Columns, Opinion

Worldview: Indonesian deforestation and the palm oil dilemma

The concepts of pollution and greenhouse gas emission tend to evoke an image of smoke billowing from Chinese factories or traffic congestion on an American highway, but these are not the sole examples of global carbon dioxide emissions.

Deforestation and land use, while commonly identified as being bad for the environment, are direct sources of carbon dioxide emission as well. Trees, which store carbon, release it back into the atmosphere when they are cut down, and the use of fertilizers and livestock also create emissions.

Jonah Busch, a visiting fellow at the Center for Global Development, articulated this, saying: “In climate in general, forests are underappreciated, not given enough attention, and marginalized in policy. When a lot of people think about climate and greenhouse gas emissions, they only think about emissions from fossil fuels.”

In no country is this neglect less evident than Indonesia — the sprawling archipelago nation home to the fourth largest population in the world. Indonesia is the fifth-largest emitter of greenhouse gases and the largest contributor of forest-based emissions, contributing nearly half of the world’s land use and forestry carbon dioxide emissions. With land use responsible for a quarter of the world’s carbon pollution emissions, Indonesia’s role in affecting global climate is far more significant than we might initially presume.

The international community, however, is far from ignorant on this issue, and has been giving Indonesia significant flak for its inability to make serious progress toward decreasing land and forest based emissions. Even Indonesia’s attempts to confront the issue are met with cynicism. Ratri Kusumohartono, forest advocate with Greenpeace Indonesia, said at the Paris Climate Agreement that “… in spite of these commitments, the destruction of Indonesia’s rainforests … shows no sign of slowing down.”

President Joko Widodo is clearly aware of the pressure facing his regime to act, and has committed to a 29–41 percent reduction of greenhouse gas emissions by 2030 by way of a submission of a plan to the United Nations. The World Resources Institute analyzed the plan and came to the conclusion that while it is a good baseline, Indonesia’s plan will not be sufficient if it wants to meet its expectations for 2030. If Indonesia wants to meet this goal, it will have to reduce land and forest based emissions by 80 percent, which, given current circumstances, seems unlikely.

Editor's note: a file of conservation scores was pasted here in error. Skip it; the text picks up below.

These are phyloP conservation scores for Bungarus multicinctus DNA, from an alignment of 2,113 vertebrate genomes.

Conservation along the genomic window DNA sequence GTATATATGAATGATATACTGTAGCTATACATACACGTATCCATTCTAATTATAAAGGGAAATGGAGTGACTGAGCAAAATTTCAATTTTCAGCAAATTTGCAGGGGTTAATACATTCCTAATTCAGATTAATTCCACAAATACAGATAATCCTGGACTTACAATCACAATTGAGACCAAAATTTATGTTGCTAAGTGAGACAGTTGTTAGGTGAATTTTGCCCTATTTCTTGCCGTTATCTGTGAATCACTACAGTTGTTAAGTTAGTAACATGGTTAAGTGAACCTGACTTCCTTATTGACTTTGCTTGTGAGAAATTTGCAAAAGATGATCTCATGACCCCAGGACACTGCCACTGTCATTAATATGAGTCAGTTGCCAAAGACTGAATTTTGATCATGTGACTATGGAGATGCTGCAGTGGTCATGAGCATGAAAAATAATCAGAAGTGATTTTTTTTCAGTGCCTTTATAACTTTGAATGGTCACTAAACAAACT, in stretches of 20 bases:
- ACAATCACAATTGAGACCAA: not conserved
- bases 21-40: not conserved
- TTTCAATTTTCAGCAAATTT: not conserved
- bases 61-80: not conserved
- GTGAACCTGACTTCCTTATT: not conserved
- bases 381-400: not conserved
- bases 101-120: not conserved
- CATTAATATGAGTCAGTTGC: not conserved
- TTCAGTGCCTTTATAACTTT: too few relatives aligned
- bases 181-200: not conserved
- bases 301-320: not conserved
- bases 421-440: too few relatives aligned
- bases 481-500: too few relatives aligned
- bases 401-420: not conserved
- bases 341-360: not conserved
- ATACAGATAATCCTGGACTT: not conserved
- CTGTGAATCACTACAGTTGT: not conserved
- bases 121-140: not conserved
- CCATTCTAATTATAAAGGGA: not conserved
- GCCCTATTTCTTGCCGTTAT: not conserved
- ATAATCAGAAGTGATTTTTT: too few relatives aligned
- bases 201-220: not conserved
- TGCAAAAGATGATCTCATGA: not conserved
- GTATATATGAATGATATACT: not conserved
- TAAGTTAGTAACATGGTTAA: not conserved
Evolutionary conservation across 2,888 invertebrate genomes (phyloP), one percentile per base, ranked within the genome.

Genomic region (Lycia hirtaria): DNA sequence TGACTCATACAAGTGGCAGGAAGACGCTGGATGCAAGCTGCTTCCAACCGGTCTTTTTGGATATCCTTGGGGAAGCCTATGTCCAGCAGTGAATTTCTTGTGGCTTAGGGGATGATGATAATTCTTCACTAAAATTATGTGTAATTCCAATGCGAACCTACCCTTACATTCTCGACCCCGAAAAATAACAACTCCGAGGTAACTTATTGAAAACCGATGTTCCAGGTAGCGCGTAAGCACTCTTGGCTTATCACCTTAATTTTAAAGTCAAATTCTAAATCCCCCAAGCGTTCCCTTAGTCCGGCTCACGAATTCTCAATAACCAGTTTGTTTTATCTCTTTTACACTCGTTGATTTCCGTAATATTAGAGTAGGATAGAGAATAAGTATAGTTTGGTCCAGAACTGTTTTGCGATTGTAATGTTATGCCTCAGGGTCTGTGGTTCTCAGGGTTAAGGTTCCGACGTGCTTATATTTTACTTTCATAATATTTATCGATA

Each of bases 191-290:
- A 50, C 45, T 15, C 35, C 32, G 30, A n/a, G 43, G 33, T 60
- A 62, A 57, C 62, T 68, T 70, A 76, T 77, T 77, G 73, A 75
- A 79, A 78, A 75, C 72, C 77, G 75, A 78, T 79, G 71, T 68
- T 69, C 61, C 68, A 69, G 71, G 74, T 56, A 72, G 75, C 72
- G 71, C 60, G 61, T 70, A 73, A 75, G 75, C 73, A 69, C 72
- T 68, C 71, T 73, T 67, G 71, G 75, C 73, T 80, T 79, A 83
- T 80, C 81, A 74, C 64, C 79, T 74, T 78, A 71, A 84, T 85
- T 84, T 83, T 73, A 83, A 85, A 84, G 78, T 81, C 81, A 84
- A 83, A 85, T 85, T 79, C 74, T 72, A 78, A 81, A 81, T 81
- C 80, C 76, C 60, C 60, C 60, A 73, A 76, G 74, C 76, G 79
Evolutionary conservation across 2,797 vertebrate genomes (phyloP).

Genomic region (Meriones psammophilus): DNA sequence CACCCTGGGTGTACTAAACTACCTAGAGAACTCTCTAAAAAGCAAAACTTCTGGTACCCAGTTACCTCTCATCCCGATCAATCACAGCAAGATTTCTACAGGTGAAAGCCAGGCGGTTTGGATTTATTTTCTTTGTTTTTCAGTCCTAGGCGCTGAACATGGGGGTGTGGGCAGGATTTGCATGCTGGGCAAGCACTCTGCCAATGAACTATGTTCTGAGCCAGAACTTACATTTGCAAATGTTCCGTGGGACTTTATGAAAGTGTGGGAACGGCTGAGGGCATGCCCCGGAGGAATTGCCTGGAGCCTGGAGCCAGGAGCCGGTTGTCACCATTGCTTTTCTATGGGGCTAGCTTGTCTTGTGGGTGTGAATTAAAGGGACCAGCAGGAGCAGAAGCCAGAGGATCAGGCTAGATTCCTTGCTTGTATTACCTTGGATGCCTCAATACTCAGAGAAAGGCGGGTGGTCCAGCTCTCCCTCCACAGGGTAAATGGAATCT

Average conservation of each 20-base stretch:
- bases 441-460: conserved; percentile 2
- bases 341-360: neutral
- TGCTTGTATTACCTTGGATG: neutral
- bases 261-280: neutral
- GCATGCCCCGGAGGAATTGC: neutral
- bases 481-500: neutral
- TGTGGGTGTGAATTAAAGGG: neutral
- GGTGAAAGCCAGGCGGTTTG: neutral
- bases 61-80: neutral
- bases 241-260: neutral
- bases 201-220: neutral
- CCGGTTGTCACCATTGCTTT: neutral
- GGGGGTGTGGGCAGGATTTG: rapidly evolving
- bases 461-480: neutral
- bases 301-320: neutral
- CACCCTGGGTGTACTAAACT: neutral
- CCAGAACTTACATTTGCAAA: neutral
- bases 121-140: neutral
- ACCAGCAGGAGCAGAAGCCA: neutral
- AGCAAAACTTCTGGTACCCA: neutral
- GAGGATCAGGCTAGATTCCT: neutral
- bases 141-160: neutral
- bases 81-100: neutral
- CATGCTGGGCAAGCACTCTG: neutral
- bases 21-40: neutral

Western observers are puzzled by this; the cost of adopting clean energy sources and reducing pollution diminishes by the day, and yet Indonesia continues to drag its feet and forge ahead with deforestation, as well as its reliance on coal.

The excuse can’t be that Indonesia has decided to prioritize economic growth over environmental sustainability. First of all, other countries of comparable economic standings have enacted reforms aimed at reducing land and forest based emissions, such as Brazil and India. Busch echoed this: “You can’t say it’s impossible to reduce deforestation; you have this example of another country that has done it. If one country can do it, [Indonesia] can do it.”

Furthermore, the effects of this national procrastination are having a detrimental effect on the economy, not just in the distant future. Newly established palm oil and rubber plantations have a significant warming effect on the surrounding region, which can affect water supply and make the region more susceptible to forest fires.

Palm oil, however, proves to be an extremely profitable good in the world market, and it currently accounts for 10 percent of Indonesia’s exports. With the demand for cooking oils expected to continue rising, palm oil has significant advantages over soybeans because it takes up far less land area to  cultivate. Consequently, soybean production — which Brazil specializes in — is decreasing in favor of palm oil from Malaysia and Indonesia. Therefore, while Brazil can afford to invest in anti-deforestation measures, Indonesia has much less of an incentive given the rise in demand for its primary export, especially from neighboring powers India and China.  

Neoliberalism and global trade seem to be inherently incompatible with the dictates of the Paris Climate Agreement. In this light, it is quite surprising that the only main casualties of the agreement (as of such) have been the United States’ departure and Indonesia’s less than stellar progress. However, as the optimism from Paris fades into history, we are faced with the age-old question that pits economic growth against environmental sustainability. Which shall we choose?





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